(i) Manure from livestock
An example of this manure is fresh droppings from goats, sheep, pigs, horses and poultry. This waste matter contains nitrogen.
Fig. 5: Some common sources of nitrogen (legumes)
Examples of legumes are beans, pigeon peas and soya beans. These plants have nitrogen in the nodules on their roots as well as in their leaves.
(iii) Artificial fertilizers
Farmers may also use artificial fertilizers such as ammonium sulphate. Its usage will not be emphasized in this book but this is an easy source of nitrogen for farmers who are able to acquire it.
(b) Capability of refuse to decompose
Everything in the refuse heap should be able to decompose. Naturally, any refuse will eventually decompose.
The following is a list of things capable of decomposing if they are in a heap:
(i) Left-overs of crops after harvesting, for example stems, branches and leaves from legumes, bananas, grains, raw coffee-berry skins, etc.
(ii) Saw dust.
(iii) Mixture of livestock dung, urine and hay in animal sheds.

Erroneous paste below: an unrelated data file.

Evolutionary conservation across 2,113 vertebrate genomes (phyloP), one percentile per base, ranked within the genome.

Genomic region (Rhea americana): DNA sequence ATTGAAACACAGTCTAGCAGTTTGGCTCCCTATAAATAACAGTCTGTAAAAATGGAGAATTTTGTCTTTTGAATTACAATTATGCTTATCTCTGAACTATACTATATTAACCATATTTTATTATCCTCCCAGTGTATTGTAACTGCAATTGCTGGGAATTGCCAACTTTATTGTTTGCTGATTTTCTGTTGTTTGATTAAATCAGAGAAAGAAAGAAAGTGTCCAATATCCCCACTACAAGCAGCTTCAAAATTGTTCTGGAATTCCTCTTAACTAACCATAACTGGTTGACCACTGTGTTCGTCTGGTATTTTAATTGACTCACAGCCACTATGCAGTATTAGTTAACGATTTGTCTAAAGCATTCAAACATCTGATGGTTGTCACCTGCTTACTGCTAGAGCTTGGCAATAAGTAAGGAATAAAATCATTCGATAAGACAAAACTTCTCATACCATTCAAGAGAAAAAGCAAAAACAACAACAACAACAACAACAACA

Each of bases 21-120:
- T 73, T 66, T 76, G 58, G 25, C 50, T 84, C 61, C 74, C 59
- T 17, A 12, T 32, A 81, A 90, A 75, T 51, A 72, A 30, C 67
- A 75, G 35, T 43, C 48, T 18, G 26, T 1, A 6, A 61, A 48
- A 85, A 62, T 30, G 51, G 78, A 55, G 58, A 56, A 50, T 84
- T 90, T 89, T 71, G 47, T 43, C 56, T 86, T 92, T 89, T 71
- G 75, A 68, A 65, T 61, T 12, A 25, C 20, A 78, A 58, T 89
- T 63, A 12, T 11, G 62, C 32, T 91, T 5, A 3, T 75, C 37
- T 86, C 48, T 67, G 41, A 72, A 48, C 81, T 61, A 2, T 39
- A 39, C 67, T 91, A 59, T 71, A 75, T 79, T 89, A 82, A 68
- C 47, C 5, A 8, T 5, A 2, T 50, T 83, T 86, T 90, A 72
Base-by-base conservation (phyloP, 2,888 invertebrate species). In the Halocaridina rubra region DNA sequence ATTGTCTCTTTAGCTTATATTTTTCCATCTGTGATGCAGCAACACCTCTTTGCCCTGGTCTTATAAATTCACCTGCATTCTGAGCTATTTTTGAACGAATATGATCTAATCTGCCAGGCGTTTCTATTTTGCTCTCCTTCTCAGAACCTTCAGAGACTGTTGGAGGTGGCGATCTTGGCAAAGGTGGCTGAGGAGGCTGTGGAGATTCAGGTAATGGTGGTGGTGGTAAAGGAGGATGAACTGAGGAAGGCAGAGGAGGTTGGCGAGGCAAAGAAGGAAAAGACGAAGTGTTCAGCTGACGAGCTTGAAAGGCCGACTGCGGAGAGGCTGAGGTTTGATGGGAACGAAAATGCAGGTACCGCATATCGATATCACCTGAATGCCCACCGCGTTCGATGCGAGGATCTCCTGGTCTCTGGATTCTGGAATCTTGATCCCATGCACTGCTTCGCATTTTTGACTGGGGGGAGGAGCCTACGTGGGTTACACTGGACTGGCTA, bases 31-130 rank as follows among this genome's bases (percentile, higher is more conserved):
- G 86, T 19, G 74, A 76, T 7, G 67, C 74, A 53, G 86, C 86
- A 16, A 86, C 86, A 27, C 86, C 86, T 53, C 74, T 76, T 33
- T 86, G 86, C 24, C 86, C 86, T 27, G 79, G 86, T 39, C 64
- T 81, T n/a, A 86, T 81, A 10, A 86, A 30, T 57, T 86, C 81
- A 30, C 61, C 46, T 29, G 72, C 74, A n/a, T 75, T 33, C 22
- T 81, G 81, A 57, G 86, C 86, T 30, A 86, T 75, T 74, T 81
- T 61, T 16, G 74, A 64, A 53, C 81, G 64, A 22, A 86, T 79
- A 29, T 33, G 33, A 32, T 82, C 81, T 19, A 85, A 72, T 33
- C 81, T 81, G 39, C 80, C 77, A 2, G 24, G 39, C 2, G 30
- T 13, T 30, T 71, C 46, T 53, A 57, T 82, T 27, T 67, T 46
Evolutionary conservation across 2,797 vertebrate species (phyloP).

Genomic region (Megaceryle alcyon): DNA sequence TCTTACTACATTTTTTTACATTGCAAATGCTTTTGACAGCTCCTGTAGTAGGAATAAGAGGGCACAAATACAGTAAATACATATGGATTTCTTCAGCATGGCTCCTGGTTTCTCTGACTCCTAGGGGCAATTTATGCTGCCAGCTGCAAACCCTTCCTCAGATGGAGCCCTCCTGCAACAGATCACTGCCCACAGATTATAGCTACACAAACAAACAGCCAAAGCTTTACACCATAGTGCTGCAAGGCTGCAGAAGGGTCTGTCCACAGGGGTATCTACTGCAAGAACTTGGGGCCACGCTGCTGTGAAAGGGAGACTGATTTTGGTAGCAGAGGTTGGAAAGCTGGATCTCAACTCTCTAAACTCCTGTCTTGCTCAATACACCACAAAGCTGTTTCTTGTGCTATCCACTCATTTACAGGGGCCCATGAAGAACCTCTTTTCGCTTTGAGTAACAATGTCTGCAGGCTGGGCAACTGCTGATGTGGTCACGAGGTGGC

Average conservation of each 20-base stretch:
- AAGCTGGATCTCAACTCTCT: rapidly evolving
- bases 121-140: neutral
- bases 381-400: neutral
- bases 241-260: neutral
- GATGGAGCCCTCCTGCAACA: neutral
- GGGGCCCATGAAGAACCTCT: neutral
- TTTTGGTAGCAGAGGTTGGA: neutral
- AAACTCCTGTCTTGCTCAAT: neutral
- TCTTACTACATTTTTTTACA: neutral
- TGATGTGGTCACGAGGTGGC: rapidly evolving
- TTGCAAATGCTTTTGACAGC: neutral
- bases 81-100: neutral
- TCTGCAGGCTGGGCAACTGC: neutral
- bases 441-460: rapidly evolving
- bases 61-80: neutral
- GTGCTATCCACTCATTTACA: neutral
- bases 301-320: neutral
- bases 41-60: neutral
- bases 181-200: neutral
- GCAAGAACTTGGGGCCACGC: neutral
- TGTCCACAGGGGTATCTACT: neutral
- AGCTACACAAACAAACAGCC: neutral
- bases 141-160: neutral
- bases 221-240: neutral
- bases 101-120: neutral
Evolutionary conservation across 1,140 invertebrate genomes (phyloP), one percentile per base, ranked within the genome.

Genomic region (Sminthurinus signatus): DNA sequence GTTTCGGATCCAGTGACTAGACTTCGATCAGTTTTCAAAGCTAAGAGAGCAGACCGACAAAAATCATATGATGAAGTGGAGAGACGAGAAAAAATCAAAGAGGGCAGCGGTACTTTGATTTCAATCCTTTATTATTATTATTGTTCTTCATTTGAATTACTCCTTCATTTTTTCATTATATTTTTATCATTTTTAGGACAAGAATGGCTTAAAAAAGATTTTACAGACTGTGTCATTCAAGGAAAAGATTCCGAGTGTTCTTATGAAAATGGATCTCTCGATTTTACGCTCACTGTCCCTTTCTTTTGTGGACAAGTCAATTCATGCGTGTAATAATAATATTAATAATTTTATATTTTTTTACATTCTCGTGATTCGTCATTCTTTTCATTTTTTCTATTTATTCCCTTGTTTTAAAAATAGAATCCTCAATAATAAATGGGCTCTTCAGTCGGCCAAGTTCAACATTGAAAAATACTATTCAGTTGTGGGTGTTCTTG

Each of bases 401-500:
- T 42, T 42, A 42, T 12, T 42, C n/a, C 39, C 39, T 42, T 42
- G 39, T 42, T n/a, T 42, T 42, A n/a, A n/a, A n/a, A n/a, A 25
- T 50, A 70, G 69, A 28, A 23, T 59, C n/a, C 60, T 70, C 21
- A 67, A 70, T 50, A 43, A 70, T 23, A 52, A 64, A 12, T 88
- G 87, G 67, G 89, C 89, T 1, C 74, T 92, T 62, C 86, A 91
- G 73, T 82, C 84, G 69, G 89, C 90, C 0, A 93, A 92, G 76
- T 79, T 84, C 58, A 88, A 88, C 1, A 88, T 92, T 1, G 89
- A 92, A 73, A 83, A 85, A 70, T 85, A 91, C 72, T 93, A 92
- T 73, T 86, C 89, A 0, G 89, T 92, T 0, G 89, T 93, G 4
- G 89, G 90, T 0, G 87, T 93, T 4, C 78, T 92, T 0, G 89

(iv) Livestock dung.
(v) Vegetable remains after harvesting as well as chippings from plants. However, big remnants of cabbages or other vegetables should be chopped into small pieces or crushed before being heaped. This will hasten its decomposition. Where the roots are intended to decompose, soil must be removed as it slackens the decomposition process.
(vi) Ashes from the kitchen.
(vii) Trimmings from tree hedges.
(viii) Weeds, especially from gardens. These are important as they contain microelements. However, roots and stems of destructive weeds such as strangler weeds should be cut into small pieces or crushed before being placed into the heap in order to ensure that they will regrow.
(ix) Household rubbish, especially from the kitchen, for example, outer coats of bananas, cassava, Irish potatoes, sweet potatoes, yams, etc.
(x) Food remnants.
(xi) Cut grass. The grass should not exceed 10% of the heap content. Although such grass is very useful, an excessive amount slows down the decomposition process. Even the allowable percentage must be thoroughly mixed with the rest of the refuse because grass by itself forms a slipping layer, thus slowing down decomposition.